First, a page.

Chelsea’s official announcement regarding the sale of David Luiz last week took football-loving folks by surprise – not because of the decision to cash in on the Brazilian, but because of the sheer amount of money involved in the transfer. There has been long, rumoured interest in Luiz from various clubs across Europe, mostly Barcelona and Bayern Munich, but very few people expected him to fetch in excess of £40m. Paris-Saint Germain held the record for paying the highest transfer fee for a defender when they bought Thiago Silva from AC Milan, but they beat themselves by some margin when they tabled a bid for Luiz, reported to be around £48m.
David Luiz was purchased from Benfica for a fee of £21.4m and Nemanja Matic went the other way, in the January of 2011. He was initially signed on a five & a half year contract, but later extended it upto June 2017. Considering his amortized transfer fee and wages of £75k/week, Luiz was costing Chelsea around £7.3m annually.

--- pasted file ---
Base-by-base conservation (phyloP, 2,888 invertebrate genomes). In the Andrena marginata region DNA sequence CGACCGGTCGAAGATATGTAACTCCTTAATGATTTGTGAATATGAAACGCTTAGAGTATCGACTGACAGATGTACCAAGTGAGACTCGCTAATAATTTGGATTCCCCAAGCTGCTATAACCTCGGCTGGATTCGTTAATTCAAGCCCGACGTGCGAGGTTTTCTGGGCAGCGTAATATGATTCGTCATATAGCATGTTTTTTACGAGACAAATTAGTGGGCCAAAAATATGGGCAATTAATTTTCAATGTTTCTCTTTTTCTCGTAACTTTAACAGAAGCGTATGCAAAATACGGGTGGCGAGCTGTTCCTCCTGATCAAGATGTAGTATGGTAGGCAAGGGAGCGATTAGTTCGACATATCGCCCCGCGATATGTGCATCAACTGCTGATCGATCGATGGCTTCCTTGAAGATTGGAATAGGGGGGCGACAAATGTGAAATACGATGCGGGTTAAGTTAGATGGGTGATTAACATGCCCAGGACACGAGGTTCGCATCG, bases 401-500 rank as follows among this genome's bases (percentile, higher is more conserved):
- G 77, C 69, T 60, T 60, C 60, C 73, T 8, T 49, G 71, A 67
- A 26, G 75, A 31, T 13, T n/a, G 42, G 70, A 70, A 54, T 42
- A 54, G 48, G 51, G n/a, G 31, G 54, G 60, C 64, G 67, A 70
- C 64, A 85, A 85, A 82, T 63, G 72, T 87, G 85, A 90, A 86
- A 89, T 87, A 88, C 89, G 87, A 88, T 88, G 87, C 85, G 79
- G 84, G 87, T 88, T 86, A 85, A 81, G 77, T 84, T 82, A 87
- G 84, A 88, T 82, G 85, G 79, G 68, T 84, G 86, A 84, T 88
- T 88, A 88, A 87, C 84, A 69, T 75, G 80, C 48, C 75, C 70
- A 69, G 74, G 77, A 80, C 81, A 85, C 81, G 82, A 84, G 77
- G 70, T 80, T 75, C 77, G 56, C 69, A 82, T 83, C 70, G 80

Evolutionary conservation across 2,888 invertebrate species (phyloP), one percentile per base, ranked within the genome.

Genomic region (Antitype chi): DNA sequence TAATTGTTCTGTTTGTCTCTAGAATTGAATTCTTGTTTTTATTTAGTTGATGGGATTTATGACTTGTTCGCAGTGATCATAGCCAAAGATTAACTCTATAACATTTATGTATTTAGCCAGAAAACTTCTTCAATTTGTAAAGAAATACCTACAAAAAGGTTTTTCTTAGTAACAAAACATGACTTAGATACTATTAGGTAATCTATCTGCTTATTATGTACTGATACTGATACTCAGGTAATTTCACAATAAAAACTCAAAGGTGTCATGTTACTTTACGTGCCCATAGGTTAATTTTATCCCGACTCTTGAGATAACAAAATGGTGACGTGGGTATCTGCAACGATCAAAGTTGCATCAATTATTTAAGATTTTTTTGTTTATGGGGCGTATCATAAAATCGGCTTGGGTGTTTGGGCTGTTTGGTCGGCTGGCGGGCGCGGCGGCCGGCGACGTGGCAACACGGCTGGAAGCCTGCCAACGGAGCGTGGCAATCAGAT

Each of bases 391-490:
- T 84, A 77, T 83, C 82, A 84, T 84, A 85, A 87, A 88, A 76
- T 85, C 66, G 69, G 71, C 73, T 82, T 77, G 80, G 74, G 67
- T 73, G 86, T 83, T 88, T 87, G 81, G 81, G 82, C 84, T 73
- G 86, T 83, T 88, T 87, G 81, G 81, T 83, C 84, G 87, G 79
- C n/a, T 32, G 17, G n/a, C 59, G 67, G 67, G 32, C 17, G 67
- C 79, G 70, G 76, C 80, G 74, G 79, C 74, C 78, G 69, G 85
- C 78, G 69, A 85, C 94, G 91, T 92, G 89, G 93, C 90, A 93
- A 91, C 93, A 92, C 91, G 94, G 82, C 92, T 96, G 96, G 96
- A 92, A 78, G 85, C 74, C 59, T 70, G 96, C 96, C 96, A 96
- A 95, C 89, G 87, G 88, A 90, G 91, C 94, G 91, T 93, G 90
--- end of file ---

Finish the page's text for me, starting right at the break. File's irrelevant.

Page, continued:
Amortization of transfer fees .i.e. spreading the cost of the purchase of the player over the life of the contract, for accounting purposes, ensures that Chelsea had already paid all but £11.5m of Luiz’s purchase amount before the start of this season. Taking into consideration the reported fee agreed with the Ligue 1 club, Chelsea are set to put down David Luiz as a £36.5m profit in the accounting books of 2014/15.
Did Chelsea Need To Sell First In Order To Buy??
Contrary to popular belief, Chelsea have never been endangered by UEFA’s vigilante process, Financial Fair Play. Yes, Chelsea have regularly spent hefty amounts to secure signatures of top players, but the books are well balanced and the club is pretty stable, when it comes to monetary purposes.
It had been a foregone conclusion that Chelsea will spend this summer to fill the missing pieces of puzzle, in the mould of a centre forward and a left-back, as the period of transition draws to a close. The rumoured targets Diego Costa and Luke Shaw (although he seems to be Manchester United-bound off late) will be pretty expensive.